Prefixr is a great time-saving app that gives you cross-browser CSS3 in just one click. With this online tool (which has an API that integrates into many popular text editors), you can develop your code using a single vendor prefix and then automatically add the remaining code for other browsers.

09. LiveReload
LiveReload makes your browser’s refresh button obsolete. Instead of making changes, then hitting F5, LiveReload monitors changes in the file system and then it will automatically make the changes live in the browser without a refresh. It will even compile CoffeeScript, Sass, Haml, and more.

10. W3C Markup Validation Service
The W3C’s validator should be part of every developer’s workflow. It’s not going to make your code perfect, but it will help you track down errors and will help you better understand what kind of HTML is now considered best practice, and which elements have been removed from the spec.

11. Typekit
Typekit makes it easy to use a full library of fonts on the web for the first time. Rather than limiting you to commonly installed fonts, TypeKit uses a downloadable format that allows fonts to be temporarily installed in the browser. This allows font foundries to license their fonts without the risk of them being pirated, and opens up a world of typographic possibilities for web designers.

12. Yeoman
Yeoman is a client-side stack that provides a framework for building web applications. The system includes a built-in HTTP server for previewing output, automatic generation of cache manifests for offline HTML5 web app access, image optimisation and unit testing. The system incorporates several other open-source tools and libraries making the most out of other projects.

13. HotGloo
HotGloo is an easy-to-use prototyping and wireframing system that’s entirely web based. It supports collaboration, allowing multiple users to work together to create interactive projects. Fully-featured tools allow for master pages as well as standard UI elements, and the system makes it simple to collect feedback for iterative improvements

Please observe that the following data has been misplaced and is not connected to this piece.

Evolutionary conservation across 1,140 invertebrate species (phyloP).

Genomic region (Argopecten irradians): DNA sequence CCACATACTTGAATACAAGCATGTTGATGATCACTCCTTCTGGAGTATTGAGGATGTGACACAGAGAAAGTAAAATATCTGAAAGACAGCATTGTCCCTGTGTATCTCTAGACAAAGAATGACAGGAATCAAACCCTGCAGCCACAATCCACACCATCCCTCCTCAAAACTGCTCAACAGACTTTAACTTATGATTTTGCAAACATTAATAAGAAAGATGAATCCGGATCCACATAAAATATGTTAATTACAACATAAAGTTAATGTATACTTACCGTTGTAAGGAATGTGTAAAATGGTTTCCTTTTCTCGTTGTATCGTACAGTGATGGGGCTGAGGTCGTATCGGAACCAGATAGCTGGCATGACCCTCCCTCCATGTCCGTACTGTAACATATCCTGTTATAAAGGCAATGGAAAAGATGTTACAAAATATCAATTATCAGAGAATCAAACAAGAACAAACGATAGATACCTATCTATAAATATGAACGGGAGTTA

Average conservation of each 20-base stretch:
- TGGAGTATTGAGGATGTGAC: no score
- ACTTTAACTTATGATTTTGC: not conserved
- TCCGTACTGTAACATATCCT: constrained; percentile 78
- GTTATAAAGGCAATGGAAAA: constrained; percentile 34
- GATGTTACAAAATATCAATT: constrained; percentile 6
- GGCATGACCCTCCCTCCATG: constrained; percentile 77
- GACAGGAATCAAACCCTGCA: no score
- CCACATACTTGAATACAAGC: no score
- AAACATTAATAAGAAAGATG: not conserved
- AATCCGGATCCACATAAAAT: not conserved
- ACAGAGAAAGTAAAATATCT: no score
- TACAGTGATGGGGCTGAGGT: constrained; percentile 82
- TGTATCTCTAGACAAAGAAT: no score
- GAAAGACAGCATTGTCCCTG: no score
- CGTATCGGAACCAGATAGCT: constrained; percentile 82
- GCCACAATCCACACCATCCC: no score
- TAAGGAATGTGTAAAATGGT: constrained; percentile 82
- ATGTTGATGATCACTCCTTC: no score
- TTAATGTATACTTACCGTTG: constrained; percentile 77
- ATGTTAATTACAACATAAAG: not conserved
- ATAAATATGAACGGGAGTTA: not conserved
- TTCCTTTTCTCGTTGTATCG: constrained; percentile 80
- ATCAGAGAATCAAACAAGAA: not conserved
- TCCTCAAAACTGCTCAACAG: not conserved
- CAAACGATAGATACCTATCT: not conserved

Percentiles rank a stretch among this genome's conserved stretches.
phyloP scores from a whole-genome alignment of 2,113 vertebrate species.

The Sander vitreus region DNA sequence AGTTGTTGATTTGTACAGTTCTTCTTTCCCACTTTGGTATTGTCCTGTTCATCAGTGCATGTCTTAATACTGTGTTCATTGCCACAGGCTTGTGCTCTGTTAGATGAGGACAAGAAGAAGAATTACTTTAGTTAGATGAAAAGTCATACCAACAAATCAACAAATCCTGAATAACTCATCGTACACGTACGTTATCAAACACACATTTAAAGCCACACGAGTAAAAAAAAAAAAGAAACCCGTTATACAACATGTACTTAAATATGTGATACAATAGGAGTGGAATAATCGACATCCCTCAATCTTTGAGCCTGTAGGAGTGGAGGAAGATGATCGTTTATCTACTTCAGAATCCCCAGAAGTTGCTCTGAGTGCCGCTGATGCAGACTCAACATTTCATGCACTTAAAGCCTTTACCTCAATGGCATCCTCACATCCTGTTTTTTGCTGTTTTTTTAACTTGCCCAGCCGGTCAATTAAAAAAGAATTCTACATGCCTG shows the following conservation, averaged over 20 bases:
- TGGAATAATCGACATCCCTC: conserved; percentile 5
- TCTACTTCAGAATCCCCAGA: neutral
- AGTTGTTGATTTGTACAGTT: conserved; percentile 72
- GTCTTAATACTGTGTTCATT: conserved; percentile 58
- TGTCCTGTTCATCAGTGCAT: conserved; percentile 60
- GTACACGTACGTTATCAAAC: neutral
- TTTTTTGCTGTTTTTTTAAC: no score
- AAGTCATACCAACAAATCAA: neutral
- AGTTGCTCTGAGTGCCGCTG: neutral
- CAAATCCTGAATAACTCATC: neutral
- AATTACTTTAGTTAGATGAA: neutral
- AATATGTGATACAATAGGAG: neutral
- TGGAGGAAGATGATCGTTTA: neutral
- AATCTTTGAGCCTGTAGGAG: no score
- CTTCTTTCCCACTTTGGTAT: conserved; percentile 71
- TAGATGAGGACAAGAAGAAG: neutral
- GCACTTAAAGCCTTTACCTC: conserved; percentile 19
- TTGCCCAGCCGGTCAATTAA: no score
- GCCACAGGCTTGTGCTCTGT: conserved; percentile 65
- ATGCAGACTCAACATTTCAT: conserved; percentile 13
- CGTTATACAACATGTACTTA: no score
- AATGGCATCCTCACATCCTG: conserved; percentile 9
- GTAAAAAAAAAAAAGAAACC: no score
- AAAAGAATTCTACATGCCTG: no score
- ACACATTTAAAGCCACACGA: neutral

14. Firebug
Firebug is the very popular Firefox add-on that makes CSS and JavaScript debugging and profiling a breeze. Always just a keystroke away, Firebug lets you examine the DOM, change CSS on the fly, and create scripting breakpoints. The console lets you execute JavaScript as you go, and replaces the old-school method of firing alert messages to view values in mid-execution, allowing you instead to log values directly in the console. It also has excellent error logging, search functionality, cookie management, and more. Firebug is continually adding new features and improvements, and is absolutely essential for anyone testing and debugging code in Firefox.

15. Mootools
A popular alternative to jQuery, MooTools offers a framework for achieving common tasks such as grabbing a DOM node and assigning a CSS class. As with jQuery, the system is extensible and there is a rich ecosystem of plug-ins and extensions available. While not as well-known now as jQuery, MooTools uses a similar approach and is still very useful for rapid JavaScript development.

16. jQuery Boilerplate
A jump-start for your jQuery plug-in development

17. OpenCrypt IP Geo-Location API
Get your visitor’s location in the world from their IP address

18. Flowplayer
An easy-to-implement media player to show self-hosted video

19. TinyMCE
Rich Text Editor with extensible platform for additional plug-in functionality

20. Subtle Patterns
A gallery of free elegant background patterns